But I also don’t believe it is beyond the wit of newspaperkind to host intelligent, interesting and relevant forums for debate and comment – we just have to care enough that they succeed, rather than chalking them down as a ‘must-have’ on our online checklist.
So, having followed a Twitter link from Paul Bradshaw to Derek Powazek’s blog post on 10 Ways Newspapers Can Improve Comments I have some new thoughts to mull over.
Some of what he says chimes with what Mark Commerford suggested to me (regarding forums and the ability for users to flag comments which they perceive to be good or bad) and I’m also intrigued by his suggestion to scrap anonymity. All in all, lots to consider…

Networks and Journalism

It’s six months this week since I started spreading myself over the internet’s social sites in an attempt to shift my analogue brain up a gear.
I came home from a TM Leaders course last January shocked by my ignorance of Web 2.0 opportunities, and determined to do something about it. It started as a mild Twitter habit and has become an all pervading part of my life; one that has had an incredibly positive effect on my ability to do my job.

Contacts on my networks point me – either intentionally or as part of wider community sharing – at blog posts, sites, information streams and applications I would never have found out about on my own. I made a powerpoint recently and e-Grommet suggested I try it out on Slideshare, which I’d heard of but never used. As a result of joining that, and sharing information about myself and my interests, I found a real wealth of knowledge, including this great presentation about how how to understand the post Web 2.0 world which states, very neatly, the importance of networks.

Online networks, for me, offer a glimmer of hope for the survival of mainstream journalists – if we are just prepared to get out, get involved and share. These sites are the best way of reaching a worldwide network of experts and commentators (blogs, vlogs, podcasts, homepages), disgrunted whistle-blowers (forums, blogs) and potential readers. They let us market ourselves, our surveys and our stories, crowdsource, make eye-contact with people and ask them a question (I love Seesmic for this).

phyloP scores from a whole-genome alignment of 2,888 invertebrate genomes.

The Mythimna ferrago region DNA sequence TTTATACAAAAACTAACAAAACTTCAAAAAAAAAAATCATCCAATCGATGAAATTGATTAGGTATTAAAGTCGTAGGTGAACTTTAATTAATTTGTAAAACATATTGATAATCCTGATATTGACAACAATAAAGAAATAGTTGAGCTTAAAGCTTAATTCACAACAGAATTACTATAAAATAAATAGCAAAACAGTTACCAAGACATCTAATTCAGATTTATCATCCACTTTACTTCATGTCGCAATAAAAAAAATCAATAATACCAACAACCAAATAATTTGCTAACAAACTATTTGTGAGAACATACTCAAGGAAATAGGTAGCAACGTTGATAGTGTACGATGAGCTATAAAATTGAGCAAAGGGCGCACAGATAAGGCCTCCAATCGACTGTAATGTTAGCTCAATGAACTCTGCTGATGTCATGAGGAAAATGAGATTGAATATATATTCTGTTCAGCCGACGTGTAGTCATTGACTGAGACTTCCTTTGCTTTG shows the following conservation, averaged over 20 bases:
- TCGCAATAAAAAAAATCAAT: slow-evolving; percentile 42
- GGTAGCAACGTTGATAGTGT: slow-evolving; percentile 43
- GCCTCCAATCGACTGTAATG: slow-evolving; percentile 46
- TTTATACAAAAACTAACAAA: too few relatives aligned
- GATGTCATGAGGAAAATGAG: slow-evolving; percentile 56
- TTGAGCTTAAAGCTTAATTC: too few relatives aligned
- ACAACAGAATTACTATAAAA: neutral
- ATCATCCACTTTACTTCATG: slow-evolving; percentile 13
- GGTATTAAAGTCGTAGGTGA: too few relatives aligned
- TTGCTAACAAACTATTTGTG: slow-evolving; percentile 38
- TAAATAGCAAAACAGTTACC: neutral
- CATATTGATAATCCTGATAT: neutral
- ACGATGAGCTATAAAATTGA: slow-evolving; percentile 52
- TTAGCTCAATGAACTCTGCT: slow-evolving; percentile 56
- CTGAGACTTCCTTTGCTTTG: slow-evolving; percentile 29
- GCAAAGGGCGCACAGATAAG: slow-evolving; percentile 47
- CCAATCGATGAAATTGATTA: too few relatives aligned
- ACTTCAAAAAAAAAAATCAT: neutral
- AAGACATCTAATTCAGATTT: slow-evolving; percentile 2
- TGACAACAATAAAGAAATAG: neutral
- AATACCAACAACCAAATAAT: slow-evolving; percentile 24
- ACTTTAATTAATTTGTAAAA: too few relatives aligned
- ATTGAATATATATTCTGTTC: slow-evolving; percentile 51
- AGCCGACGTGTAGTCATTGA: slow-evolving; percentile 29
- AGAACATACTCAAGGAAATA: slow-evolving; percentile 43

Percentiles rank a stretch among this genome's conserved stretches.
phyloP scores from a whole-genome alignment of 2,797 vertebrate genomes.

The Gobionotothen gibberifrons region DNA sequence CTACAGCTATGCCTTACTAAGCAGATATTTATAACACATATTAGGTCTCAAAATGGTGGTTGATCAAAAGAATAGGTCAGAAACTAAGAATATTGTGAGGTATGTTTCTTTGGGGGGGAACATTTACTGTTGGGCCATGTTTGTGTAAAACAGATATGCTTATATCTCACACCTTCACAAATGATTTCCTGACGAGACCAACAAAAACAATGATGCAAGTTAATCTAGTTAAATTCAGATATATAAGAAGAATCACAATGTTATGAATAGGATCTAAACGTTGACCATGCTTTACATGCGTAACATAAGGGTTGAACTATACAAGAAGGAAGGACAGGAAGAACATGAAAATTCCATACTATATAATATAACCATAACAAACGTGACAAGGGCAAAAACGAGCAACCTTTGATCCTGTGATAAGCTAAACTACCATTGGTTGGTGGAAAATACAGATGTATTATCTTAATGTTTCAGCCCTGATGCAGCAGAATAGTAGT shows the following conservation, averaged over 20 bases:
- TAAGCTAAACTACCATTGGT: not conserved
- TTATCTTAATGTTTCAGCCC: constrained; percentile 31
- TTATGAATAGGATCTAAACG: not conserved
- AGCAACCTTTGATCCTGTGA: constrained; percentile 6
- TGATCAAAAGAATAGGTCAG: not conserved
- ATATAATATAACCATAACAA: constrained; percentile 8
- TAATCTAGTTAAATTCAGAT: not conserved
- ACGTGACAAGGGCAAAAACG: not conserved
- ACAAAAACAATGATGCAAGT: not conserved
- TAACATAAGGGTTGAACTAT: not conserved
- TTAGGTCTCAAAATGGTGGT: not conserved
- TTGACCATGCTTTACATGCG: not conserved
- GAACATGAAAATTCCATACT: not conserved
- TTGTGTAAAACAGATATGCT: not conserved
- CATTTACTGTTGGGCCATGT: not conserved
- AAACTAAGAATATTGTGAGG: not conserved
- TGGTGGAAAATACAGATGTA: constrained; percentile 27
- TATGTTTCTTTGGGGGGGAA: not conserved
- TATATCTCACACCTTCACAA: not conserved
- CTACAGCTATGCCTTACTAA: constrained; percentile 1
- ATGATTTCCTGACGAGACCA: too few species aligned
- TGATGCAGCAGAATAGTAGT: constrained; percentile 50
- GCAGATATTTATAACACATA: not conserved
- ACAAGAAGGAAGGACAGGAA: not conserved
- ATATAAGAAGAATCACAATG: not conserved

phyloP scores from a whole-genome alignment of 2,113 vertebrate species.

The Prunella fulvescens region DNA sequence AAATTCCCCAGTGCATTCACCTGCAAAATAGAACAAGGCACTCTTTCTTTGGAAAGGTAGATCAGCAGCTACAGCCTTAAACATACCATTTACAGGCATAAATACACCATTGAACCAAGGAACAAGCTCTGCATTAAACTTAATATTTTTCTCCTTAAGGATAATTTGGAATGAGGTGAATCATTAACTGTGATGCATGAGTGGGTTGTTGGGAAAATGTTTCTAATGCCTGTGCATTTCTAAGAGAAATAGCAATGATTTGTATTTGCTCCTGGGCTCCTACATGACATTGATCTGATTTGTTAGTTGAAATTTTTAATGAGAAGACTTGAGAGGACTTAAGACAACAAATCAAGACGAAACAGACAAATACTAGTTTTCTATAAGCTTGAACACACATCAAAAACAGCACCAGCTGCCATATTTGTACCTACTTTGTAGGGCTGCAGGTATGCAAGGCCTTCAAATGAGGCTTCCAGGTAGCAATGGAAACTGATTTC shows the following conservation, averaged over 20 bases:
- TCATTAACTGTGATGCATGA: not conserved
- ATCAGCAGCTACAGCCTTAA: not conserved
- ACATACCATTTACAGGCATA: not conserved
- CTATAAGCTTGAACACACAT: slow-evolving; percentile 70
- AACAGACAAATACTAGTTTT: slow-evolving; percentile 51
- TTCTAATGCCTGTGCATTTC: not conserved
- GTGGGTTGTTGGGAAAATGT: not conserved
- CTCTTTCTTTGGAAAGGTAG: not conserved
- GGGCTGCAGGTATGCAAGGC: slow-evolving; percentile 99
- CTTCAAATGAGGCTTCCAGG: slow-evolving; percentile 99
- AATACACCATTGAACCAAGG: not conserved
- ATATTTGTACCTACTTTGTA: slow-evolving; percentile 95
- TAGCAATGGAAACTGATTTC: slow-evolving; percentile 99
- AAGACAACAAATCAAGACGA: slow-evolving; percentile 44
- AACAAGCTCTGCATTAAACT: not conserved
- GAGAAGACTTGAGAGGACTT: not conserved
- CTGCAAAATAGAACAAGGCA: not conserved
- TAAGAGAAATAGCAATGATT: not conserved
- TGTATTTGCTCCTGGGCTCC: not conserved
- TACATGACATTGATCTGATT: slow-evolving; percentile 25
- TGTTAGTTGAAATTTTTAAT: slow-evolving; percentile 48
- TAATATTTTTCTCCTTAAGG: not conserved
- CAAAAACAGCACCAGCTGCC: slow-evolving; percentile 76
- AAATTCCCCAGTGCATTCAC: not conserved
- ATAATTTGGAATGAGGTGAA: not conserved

I was reading Adam Tinsworth’s One Man and His Blog this week for his take on how the media gets the whole ‘community’ thing wrong. It’s a great post and I’ve bookmarked it because I know I’ll want to re-read it – and share it.

I find our little locked-off world deeply frustrating. Mainstream journalism is like a hunter-gatherer hugging all the food to itself and dispensing it grudgingly, then expecting everyone else to share during the lean times.
And the sad thing is, it’s not deliberate. There aren’t many journalists who make a concientous decision to closet themselves away and be spoon-fed stories; they just wind up in this situation because there is no time. There’s no time to experiment, learn or even explore things online.

I’m always checking my networks at work; it isn’t a question of not having that enough to do – I’m always juggling myriad deadline-orientated tasks. What I do is snatch moments to visit networks and see what experts are discussing, what links they have found that might help me, and what is going on in the world beyond the enclosing walls of my office – and my own head.

So, six months in and I’m still learning, still getting things wrong, still loving this whole social media thing. I’ve made good friends, new contacts, had amazing, interesting conversations with people on the other side of the world whom I will never meet face-to-face, and whose support and feedback I value.

Journalism is a huge part of my life and it pains me to fall out with it but right now so many people in journalism are nodding at the right places while secretly wishing the interet would just go away. I don’t know where our industry is heading but I know that ultimately it will have to be a vastly different beast – leaner, wiser and (whisper it) a bit more respectful to social networks.